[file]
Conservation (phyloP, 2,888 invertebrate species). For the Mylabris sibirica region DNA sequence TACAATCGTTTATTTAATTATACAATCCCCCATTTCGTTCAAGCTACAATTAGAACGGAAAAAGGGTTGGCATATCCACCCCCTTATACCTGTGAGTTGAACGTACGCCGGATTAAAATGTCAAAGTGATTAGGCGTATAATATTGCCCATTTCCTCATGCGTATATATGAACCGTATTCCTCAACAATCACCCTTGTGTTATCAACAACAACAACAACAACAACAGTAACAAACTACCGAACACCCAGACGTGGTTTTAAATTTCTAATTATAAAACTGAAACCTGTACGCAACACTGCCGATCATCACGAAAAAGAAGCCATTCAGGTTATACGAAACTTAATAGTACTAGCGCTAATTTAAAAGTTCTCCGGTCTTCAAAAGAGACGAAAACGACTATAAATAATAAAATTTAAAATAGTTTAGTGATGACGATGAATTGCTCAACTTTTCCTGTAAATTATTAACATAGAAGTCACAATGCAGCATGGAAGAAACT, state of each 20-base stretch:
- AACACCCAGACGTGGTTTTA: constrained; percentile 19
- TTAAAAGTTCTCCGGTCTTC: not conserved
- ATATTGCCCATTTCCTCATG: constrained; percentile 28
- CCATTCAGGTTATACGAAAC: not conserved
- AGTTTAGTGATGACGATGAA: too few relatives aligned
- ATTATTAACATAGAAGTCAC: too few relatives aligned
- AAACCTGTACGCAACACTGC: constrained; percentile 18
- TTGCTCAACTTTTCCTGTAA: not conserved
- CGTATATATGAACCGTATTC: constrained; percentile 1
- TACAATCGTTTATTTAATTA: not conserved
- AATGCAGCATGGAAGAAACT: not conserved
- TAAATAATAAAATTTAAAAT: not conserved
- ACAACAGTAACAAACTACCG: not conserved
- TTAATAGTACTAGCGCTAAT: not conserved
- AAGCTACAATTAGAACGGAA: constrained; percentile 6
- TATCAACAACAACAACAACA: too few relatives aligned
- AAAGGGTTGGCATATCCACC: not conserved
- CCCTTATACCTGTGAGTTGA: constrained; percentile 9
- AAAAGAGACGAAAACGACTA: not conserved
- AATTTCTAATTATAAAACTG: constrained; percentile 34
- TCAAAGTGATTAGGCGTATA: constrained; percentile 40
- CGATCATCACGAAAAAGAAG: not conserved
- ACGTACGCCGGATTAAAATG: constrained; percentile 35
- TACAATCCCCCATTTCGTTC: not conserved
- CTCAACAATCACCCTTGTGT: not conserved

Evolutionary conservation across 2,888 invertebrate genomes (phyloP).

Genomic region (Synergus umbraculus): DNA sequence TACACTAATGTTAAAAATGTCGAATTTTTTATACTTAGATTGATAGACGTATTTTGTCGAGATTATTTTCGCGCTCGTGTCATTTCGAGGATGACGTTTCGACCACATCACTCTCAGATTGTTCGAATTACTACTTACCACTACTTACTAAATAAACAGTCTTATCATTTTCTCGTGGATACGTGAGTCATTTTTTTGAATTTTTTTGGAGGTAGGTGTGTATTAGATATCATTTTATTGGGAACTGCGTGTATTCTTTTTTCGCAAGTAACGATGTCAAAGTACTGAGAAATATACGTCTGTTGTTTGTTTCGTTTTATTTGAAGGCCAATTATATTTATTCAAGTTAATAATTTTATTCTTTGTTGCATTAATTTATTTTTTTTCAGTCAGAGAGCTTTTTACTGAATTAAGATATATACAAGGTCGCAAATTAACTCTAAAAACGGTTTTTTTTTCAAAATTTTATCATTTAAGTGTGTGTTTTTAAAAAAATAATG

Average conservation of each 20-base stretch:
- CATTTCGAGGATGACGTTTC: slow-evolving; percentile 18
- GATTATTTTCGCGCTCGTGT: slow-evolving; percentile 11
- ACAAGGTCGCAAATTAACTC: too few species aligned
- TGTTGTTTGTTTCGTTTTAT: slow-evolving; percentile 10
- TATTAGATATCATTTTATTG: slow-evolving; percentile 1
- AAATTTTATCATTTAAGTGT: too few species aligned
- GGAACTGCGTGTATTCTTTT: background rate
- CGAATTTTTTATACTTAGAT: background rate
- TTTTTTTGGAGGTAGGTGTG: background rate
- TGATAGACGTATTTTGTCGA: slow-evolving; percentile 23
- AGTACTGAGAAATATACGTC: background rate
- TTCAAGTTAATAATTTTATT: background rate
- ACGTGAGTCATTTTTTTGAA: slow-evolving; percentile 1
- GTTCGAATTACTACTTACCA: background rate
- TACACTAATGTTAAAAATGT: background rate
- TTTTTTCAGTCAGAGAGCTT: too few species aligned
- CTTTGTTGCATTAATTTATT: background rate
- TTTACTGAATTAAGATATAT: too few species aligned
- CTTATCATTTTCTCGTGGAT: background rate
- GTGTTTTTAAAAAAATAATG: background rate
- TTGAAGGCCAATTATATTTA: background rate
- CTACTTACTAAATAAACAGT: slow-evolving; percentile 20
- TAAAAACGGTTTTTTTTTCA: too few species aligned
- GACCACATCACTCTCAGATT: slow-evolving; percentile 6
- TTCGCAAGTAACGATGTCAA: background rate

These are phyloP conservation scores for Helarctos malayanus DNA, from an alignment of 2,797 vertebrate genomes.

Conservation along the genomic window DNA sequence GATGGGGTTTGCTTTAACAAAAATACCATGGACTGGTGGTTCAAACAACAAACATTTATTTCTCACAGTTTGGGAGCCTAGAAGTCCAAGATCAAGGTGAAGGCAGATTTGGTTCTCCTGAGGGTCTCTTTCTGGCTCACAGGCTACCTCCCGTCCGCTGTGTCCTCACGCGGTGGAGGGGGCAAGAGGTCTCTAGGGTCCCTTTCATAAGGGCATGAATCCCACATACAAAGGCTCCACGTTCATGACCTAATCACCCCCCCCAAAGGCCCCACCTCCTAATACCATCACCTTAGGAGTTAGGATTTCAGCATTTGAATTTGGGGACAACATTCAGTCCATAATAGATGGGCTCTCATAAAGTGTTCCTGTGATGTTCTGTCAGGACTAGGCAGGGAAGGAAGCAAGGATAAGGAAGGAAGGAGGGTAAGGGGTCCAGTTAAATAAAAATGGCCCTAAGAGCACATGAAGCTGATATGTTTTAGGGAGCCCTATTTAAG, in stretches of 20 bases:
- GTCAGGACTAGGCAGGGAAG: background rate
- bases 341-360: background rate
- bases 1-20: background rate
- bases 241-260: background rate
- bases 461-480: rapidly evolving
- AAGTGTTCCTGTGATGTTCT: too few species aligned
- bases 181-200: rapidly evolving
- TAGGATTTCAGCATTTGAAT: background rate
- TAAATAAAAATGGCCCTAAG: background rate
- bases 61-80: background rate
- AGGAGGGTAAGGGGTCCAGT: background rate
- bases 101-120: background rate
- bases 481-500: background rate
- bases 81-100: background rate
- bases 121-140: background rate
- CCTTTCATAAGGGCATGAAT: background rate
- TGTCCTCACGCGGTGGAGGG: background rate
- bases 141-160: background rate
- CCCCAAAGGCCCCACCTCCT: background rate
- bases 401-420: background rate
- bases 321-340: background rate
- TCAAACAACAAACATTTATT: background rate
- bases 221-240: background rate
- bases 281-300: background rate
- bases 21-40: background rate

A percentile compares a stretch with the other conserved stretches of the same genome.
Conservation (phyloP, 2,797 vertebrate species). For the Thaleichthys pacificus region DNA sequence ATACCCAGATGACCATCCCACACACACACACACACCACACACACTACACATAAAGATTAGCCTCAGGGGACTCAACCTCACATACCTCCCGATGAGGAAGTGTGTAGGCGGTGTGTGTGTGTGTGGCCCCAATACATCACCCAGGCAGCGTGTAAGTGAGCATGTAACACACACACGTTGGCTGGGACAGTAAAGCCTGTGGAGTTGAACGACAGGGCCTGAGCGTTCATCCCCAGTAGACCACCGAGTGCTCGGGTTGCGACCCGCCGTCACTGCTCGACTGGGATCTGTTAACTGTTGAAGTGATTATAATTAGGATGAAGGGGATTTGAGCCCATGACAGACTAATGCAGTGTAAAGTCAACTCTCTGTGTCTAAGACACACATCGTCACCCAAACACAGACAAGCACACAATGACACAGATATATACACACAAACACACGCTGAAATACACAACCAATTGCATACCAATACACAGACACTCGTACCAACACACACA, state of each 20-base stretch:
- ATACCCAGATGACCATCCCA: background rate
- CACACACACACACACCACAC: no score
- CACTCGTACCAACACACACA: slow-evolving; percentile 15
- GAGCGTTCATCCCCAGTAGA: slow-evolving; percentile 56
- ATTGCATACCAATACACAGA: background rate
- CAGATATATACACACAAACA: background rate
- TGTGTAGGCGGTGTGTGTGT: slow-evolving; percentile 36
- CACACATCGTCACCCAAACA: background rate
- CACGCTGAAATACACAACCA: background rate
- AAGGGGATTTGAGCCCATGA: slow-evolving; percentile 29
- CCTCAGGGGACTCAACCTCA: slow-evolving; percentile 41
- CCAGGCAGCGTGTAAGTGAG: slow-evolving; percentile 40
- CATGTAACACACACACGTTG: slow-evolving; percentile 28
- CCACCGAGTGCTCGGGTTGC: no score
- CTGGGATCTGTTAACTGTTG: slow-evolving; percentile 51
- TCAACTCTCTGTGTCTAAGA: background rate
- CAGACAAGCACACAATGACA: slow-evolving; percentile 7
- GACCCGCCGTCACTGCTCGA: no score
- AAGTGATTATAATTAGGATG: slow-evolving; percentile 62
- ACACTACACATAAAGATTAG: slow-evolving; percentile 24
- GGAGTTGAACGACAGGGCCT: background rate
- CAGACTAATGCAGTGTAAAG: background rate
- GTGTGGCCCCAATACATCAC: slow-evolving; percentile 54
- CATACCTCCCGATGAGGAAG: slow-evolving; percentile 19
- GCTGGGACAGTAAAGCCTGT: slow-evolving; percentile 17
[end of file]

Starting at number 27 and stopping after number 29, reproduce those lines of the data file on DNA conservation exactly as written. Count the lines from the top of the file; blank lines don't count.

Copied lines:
Evolutionary conservation across 2,888 invertebrate genomes (phyloP).

Genomic region (Synergus umbraculus): DNA sequence TACACTAATGTTAAAAATGTCGAATTTTTTATACTTAGATTGATAGACGTATTTTGTCGAGATTATTTTCGCGCTCGTGTCATTTCGAGGATGACGTTTCGACCACATCACTCTCAGATTGTTCGAATTACTACTTACCACTACTTACTAAATAAACAGTCTTATCATTTTCTCGTGGATACGTGAGTCATTTTTTTGAATTTTTTTGGAGGTAGGTGTGTATTAGATATCATTTTATTGGGAACTGCGTGTATTCTTTTTTCGCAAGTAACGATGTCAAAGTACTGAGAAATATACGTCTGTTGTTTGTTTCGTTTTATTTGAAGGCCAATTATATTTATTCAAGTTAATAATTTTATTCTTTGTTGCATTAATTTATTTTTTTTCAGTCAGAGAGCTTTTTACTGAATTAAGATATATACAAGGTCGCAAATTAACTCTAAAAACGGTTTTTTTTTCAAAATTTTATCATTTAAGTGTGTGTTTTTAAAAAAATAATG

Average conservation of each 20-base stretch: